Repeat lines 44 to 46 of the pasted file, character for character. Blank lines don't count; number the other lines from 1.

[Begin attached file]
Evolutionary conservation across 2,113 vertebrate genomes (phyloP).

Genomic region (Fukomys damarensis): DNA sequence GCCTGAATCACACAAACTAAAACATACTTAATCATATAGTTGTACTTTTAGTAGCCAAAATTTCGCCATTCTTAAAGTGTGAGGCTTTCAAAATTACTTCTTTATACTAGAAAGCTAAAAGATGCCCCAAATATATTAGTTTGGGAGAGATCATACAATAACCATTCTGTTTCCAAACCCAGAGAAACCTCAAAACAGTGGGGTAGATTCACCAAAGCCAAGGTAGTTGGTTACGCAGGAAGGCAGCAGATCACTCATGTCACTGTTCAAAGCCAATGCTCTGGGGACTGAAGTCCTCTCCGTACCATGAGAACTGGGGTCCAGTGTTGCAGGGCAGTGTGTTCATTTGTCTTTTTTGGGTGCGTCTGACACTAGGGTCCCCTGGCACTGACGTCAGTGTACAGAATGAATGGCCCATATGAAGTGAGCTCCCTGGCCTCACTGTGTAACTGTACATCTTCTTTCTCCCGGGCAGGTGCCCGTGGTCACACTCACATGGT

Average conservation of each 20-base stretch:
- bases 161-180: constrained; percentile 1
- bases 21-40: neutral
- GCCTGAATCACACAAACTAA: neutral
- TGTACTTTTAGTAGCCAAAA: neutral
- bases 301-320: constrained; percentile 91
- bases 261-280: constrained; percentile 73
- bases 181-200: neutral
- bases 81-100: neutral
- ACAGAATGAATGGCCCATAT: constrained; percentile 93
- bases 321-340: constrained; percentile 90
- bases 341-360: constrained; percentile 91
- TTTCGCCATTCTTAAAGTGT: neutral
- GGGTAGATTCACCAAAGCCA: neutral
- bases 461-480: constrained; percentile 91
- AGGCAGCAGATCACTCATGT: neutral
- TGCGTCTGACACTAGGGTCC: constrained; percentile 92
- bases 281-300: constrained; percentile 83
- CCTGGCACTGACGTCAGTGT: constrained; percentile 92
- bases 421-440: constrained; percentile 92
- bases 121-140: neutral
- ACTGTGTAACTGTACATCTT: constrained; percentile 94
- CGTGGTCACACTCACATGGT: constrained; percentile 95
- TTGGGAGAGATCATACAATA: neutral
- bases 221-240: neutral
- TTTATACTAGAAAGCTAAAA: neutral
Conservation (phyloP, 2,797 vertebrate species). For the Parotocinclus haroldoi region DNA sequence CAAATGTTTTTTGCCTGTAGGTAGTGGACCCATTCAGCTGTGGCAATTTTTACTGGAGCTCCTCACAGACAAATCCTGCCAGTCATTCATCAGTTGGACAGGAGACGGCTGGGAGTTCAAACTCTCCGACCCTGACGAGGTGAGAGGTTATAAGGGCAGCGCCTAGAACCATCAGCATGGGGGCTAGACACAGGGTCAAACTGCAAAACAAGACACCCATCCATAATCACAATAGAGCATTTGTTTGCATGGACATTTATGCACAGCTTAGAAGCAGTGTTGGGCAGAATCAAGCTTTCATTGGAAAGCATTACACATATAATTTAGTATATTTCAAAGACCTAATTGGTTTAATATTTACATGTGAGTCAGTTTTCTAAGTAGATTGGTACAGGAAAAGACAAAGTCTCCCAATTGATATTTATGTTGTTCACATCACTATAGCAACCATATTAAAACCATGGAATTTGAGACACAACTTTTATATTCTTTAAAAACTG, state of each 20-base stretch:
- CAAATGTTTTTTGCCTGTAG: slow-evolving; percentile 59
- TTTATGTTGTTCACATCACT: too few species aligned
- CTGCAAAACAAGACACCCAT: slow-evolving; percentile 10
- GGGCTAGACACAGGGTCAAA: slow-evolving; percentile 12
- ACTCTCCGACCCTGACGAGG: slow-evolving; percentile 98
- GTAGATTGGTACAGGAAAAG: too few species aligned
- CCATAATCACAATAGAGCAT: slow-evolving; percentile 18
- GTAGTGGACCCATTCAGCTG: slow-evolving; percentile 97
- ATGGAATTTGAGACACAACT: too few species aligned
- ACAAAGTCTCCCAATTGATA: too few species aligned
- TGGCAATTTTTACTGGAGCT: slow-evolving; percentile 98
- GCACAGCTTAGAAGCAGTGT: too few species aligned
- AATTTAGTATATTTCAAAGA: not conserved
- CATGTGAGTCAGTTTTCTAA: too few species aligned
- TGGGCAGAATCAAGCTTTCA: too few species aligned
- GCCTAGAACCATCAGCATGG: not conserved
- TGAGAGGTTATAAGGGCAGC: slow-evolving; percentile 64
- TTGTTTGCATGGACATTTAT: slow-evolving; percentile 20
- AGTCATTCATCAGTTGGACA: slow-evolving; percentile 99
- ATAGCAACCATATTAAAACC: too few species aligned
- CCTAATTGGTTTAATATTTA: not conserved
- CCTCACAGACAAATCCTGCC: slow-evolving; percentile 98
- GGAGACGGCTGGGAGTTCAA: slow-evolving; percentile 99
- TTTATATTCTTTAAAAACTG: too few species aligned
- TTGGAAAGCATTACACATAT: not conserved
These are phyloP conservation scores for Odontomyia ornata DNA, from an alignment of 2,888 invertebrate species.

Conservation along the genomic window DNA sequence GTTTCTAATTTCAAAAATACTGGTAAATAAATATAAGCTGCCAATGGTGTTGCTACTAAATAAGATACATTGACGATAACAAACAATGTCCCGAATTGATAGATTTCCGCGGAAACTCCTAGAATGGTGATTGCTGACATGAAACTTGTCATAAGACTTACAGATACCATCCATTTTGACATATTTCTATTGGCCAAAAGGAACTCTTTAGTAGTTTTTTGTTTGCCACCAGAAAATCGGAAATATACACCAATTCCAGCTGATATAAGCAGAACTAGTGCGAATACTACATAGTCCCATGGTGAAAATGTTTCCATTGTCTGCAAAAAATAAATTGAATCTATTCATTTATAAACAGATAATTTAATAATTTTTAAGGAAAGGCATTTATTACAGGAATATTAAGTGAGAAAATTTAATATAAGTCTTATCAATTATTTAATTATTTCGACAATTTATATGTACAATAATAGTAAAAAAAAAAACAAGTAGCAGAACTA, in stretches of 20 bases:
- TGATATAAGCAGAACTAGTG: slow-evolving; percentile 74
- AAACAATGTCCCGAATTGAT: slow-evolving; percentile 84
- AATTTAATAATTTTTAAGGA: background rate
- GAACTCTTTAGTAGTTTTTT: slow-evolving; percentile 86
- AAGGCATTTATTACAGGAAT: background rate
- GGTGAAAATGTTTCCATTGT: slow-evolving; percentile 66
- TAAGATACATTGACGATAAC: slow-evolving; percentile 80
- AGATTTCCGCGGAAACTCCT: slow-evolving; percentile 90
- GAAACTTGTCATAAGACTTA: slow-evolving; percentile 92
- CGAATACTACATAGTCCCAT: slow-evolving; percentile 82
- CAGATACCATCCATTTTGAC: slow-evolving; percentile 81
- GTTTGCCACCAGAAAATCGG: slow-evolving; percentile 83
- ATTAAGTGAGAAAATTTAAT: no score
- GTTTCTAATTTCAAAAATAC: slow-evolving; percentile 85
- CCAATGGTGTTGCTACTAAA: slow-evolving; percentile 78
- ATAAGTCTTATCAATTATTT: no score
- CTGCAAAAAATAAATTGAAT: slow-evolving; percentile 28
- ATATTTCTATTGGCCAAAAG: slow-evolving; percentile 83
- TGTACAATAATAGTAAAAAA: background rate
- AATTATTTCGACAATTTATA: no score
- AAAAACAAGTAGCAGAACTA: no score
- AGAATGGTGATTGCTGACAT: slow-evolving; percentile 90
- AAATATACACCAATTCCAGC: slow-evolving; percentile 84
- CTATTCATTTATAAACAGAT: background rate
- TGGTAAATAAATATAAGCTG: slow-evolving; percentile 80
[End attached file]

- TGGGCAGAATCAAGCTTTCA: too few species aligned
- GCCTAGAACCATCAGCATGG: not conserved
- TGAGAGGTTATAAGGGCAGC: slow-evolving; percentile 64